"It's from years of practice interacting with each other face-to-face," Jade said. "You know, actually growing up with other members of our own species." She felt a little guilty for the cutting edge in her voice, one she often used with Karkat. But after all she'd gone through with him – sometimes out of necessity to win the crucial game they played, other times to help him cope with himself – and all the shit she'd taken, she figured he could deal with it. After all, antagonism was nothing new or unusual for trolls, and most of them took it in stride.

They exchanged glares for a moment. Finally Karkat broke the silence. "Why I'm upset actually has surprisingly little to do with you."

"Well? What is it then?" Asking Karkat what was bothering him was second nature for Jade, even though she was tired of dealing with his angst.

"Nothing," Karkat huffed. "Just another fight with Eridan. That's all."

Jade arched an eyebrow. "Why don't you just ask him out already? He's obviously not going to do it himself." Eridan was too proud to initiate relations with anyone whose blood was more than a few levels below his own. Jade couldn't believe he was still holding on to his bizarre prejudice, but she supposed some things never changed, rather like Karkat's perpetually bad attitude.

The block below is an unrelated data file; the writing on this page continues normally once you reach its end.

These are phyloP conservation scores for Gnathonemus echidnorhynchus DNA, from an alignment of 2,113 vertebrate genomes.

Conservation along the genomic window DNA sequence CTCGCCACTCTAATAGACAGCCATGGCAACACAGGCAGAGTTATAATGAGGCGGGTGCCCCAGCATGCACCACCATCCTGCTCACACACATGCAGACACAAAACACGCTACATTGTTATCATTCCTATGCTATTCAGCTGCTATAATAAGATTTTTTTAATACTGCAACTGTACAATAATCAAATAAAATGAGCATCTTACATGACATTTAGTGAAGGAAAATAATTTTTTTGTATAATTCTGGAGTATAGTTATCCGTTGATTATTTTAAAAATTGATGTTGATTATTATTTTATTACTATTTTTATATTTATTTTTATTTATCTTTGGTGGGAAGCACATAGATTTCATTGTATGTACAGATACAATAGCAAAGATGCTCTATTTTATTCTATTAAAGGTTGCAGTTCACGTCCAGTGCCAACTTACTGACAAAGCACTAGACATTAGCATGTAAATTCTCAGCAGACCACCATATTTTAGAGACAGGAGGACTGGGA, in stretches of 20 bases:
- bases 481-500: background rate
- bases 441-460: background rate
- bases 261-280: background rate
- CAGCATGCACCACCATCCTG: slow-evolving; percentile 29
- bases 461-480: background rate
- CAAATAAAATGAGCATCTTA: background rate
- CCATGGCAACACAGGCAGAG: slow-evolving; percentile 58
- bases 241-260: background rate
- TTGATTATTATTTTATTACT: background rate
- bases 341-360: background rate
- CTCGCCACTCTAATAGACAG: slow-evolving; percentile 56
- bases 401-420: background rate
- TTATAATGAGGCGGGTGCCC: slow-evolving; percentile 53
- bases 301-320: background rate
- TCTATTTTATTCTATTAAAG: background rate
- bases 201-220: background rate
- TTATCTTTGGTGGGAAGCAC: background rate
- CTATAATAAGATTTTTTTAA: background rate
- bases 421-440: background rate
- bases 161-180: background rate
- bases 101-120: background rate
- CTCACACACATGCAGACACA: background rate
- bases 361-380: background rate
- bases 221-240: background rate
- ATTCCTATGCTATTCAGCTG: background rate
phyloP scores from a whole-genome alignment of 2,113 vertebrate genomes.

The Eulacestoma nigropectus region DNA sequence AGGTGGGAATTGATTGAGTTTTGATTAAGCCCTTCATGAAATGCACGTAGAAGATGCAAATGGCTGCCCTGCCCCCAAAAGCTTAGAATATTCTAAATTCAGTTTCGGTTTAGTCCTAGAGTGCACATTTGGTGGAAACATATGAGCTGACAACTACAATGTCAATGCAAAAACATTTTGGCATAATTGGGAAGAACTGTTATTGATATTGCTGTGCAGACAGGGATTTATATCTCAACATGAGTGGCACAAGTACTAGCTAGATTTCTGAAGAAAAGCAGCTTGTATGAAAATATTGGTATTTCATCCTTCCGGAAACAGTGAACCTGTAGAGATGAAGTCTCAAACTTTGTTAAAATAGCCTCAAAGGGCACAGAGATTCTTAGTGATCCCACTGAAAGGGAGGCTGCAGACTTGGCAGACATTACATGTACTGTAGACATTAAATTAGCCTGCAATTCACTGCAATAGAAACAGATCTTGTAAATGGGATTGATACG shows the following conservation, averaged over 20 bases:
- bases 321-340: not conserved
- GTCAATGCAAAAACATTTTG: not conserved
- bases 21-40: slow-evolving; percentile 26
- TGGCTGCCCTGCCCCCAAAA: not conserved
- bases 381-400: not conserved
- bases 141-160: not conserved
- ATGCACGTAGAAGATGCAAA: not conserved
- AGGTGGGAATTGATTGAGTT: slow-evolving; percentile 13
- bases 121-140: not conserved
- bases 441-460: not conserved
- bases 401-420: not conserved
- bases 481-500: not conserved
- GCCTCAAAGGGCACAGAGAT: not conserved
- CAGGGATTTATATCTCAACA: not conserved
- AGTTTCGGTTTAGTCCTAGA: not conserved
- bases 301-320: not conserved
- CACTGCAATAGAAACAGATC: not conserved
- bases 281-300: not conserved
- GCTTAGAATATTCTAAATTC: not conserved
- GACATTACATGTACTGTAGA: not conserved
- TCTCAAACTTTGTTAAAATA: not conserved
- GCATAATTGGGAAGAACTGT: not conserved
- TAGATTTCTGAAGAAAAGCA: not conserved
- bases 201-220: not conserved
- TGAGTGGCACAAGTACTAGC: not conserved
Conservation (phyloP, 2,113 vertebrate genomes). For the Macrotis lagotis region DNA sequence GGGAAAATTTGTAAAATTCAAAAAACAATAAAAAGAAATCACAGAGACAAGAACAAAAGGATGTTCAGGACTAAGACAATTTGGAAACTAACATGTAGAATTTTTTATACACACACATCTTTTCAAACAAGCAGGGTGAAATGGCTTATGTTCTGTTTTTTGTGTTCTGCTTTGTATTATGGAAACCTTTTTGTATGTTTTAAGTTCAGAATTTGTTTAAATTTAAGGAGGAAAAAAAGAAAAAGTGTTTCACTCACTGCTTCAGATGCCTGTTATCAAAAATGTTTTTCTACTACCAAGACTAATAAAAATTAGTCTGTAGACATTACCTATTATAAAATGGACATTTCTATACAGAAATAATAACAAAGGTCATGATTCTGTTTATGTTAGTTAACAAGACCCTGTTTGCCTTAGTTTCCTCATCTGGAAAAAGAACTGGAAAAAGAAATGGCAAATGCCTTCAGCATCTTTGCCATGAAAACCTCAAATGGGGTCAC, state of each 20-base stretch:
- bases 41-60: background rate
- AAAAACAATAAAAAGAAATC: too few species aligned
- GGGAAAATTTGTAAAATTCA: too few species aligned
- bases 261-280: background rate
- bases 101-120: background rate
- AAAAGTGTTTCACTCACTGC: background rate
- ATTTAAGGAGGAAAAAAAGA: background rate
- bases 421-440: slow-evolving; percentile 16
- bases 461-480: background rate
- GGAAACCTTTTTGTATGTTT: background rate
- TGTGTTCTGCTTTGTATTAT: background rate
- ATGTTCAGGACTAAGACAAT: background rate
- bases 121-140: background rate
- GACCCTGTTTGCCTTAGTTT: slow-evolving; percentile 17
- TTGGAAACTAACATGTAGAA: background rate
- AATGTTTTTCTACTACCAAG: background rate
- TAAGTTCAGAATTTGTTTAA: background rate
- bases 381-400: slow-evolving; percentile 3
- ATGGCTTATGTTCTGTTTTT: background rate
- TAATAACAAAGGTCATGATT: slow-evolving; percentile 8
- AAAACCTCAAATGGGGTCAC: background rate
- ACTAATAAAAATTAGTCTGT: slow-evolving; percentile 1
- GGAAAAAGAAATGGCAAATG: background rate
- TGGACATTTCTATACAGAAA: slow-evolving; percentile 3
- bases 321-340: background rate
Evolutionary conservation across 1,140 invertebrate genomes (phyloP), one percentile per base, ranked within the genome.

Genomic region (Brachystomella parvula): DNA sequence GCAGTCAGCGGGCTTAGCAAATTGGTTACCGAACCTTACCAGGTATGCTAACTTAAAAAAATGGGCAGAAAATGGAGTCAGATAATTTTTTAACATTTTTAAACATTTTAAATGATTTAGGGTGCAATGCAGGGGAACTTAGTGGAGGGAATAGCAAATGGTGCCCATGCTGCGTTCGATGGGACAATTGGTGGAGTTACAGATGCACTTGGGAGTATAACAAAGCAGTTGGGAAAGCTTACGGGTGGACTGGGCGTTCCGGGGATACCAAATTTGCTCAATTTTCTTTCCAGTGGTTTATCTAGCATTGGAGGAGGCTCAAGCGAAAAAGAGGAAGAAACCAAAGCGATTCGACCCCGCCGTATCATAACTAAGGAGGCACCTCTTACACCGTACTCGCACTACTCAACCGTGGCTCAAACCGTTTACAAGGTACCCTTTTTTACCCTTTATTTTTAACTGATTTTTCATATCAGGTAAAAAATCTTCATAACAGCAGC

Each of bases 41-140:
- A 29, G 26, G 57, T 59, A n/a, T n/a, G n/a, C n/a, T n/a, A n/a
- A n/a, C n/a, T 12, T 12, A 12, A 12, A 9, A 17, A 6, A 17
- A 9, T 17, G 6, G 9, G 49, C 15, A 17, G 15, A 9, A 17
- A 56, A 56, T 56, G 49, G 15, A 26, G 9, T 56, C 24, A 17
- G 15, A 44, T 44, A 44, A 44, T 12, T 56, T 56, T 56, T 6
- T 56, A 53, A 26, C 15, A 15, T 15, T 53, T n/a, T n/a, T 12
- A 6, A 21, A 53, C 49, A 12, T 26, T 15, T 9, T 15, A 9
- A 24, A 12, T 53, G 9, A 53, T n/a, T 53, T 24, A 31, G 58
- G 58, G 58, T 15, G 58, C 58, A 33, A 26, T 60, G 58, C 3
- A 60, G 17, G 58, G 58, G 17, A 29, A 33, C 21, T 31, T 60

"What?" Karkat exclaimed. "It's not like that. I may hate him for what he did to Fef and Kanaya, but…not that way. I could never have a normal kismesis with someone who actually killed my friends."

"Even though they're not dead anymore?" Jade countered. "At least, not any more than the rest of us."

"It doesn't matter," Karkat said. "He still did it, and it's not right." He shook his head. "How little you humans know. A kismesis isn't based on any kind of hate. It has to be a real rivalry, with hate based on competition and true distaste, and maybe anger, but you still have to be able to respect your rival. And I don't have any respect for someone who hurts my friends for such selfish reasons."